Thursday, May 24, 2018
Education

Security plan returns to Hillsborough School Board

TAMPA — A security plan that put Hillsborough County superintendent MaryEllen Elia at odds with the School Board is back, but this time with a twist.

Instead of hiring armed security officers all at once for the district's 144 elementary schools — a number that will grow to 146 — the district would phase them in over four years.

The district would evaluate the system each year before moving onto the next phase, according to a plan discussed at a workshop Wednesday.

Some assistance would come from a federal grant that will help put 10 sheriff's deputies in areas around schools.

In addition, the district would hire and train 22 officers in the first year, 38 more in the second year, 40 more in the third year and 30 more in the fourth year, when the federal grant expires.

Middle and high schools already have resource officers and deputies under contract with law enforcement agencies.

Like the school officers who now work in 19 elementary schools, the new recruits would be armed but have no arrest powers.

Elementary principals endorsed the hiring of guards in an August letter to Elia. Those who have officers say they perform a variety of services that combine security with counseling and character development.

But, as in January, the plan did not get a quick endorsement from the board.

Member Cindy Stuart estimated the final price will be $4.5 million a year — more than what the board voted down in January, largely because of costs.

Chairwoman April Griffin, as before, said the plan fails to address a shortage of guidance counselors, career counselors, nurses and social workers.

"Right now it's not a balanced plan," she said. "It's very lopsided, very one-sided."

Susan Valdes asked for a full accounting of social services personnel at the schools, which Elia agreed to provide.

And Candy Olson, though insisting schools need help now and not in four years, also questioned whether some need psychological services instead of or along with security.

As before, Doretha Edgecomb endorsed the plan. "Although years have passed, I know what schools feel like on a day-to-day basis," she said, adding that she does not think security should be limited to 19 elementary schools. "I think we owe that same sense of support to all schools."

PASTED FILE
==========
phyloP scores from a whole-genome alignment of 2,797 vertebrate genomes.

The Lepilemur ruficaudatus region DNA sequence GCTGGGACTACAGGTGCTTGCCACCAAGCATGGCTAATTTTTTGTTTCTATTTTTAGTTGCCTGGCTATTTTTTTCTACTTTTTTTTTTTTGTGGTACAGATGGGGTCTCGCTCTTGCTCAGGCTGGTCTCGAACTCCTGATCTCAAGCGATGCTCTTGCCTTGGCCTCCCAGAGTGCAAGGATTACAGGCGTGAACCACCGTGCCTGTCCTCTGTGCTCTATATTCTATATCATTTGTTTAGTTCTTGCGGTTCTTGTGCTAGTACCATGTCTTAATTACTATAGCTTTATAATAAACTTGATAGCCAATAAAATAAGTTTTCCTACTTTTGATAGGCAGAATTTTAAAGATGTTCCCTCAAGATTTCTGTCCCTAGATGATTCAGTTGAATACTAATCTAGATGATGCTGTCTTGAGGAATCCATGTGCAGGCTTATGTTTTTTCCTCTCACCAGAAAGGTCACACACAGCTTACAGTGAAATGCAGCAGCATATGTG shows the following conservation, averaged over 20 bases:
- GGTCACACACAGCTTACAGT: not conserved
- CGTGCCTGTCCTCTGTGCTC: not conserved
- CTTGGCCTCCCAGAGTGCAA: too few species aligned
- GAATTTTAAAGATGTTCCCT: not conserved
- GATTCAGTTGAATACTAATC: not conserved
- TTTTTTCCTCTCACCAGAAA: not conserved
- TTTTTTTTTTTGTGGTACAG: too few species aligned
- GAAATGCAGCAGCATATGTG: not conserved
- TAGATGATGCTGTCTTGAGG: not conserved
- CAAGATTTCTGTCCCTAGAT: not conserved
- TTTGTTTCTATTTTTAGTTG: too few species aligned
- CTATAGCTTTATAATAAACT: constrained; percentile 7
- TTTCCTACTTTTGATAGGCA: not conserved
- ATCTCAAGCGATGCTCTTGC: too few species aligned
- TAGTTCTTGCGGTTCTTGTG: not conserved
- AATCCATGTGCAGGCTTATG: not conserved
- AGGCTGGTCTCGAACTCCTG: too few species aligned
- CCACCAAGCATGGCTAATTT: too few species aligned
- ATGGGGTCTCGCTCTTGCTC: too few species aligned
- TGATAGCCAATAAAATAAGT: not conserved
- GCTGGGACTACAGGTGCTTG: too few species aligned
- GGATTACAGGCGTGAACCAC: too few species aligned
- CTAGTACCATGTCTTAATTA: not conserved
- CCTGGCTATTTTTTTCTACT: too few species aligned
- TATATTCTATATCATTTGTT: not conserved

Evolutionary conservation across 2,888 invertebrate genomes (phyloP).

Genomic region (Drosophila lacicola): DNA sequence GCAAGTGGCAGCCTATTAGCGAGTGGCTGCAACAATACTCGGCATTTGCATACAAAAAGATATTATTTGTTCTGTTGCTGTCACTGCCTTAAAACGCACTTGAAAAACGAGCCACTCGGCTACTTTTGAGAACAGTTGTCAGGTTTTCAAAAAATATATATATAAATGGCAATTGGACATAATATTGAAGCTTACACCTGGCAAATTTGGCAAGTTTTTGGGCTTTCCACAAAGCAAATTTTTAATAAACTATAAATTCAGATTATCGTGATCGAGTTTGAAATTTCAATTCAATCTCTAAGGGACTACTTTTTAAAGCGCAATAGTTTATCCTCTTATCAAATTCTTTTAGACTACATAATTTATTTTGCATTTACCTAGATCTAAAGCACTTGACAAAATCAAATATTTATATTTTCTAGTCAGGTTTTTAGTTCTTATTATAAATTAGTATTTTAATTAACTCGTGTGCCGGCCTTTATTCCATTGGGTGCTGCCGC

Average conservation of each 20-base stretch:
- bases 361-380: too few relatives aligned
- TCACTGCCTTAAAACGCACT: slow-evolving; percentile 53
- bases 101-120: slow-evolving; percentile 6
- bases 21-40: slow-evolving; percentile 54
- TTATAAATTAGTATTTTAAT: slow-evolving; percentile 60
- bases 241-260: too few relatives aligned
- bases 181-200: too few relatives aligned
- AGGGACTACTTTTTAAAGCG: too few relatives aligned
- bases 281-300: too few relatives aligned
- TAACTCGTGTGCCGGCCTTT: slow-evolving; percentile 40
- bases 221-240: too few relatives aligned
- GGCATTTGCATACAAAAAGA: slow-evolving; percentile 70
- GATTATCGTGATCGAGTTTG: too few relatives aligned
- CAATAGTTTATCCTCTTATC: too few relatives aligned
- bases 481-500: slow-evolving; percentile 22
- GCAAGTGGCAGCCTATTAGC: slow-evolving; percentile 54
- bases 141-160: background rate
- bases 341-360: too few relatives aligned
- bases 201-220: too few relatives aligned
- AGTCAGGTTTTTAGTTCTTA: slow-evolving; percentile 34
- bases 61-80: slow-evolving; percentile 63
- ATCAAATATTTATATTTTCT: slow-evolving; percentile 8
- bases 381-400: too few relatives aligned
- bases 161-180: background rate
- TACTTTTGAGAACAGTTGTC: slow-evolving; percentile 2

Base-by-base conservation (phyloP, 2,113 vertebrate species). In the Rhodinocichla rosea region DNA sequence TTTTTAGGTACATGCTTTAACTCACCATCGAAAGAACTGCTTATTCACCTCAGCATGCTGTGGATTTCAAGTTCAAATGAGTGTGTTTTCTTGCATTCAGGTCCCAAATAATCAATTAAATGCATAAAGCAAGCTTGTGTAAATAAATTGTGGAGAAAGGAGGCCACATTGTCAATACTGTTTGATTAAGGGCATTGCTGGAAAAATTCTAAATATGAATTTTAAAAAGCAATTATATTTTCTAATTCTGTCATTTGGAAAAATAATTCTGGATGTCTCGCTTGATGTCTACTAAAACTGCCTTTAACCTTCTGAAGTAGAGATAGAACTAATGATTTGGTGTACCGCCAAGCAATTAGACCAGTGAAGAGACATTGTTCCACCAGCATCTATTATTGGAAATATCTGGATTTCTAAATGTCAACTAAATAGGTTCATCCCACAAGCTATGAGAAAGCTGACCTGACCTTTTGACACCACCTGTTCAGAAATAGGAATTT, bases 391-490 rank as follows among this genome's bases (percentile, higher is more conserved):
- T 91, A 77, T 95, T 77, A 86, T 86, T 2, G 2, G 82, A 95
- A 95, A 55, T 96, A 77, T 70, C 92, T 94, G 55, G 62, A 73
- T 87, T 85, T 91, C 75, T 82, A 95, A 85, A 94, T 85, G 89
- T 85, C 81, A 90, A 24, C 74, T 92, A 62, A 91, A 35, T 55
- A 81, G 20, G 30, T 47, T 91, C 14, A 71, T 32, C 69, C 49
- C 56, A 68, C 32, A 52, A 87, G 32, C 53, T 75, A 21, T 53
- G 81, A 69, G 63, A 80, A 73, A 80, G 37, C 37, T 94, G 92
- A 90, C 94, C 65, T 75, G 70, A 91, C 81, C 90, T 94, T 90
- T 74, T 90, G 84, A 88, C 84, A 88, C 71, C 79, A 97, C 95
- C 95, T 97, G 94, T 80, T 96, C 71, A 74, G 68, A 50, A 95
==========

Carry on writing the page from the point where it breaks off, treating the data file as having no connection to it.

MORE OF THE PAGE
Carol Kurdell, who voted against the plan in January, said she has warmed to the idea, now that time has passed and it does not seem so reactive. "I've shifted positions on this," she said.

References were made to the backlash Elia incurred when she unveiled the January plan at a news conference flanked by law enforcement officials.

"If I over-reacted at the time, I'm very sorry," Elia told the board. "I over-reacted. I, like many of you, was caught up in a tragedy. What we're trying to do is move forward."

At one point, the board discussed polling principals to ask if they wanted officers or increased counseling staffs.

Joanne Baumgartner of Mitchell Elementary, one of several principals in the audience, said that would be a delay tactic when the answer should be clear.

"A hundred and forty-four elementary school principals signed a letter on our own, no pressure from anyone," she said.

"My guidance counselor is not going to be my first responder. My school psychologist is not going to be the first responder. That's what we're requesting."

Marlene Sokol can be reached at (813) 226-3356.

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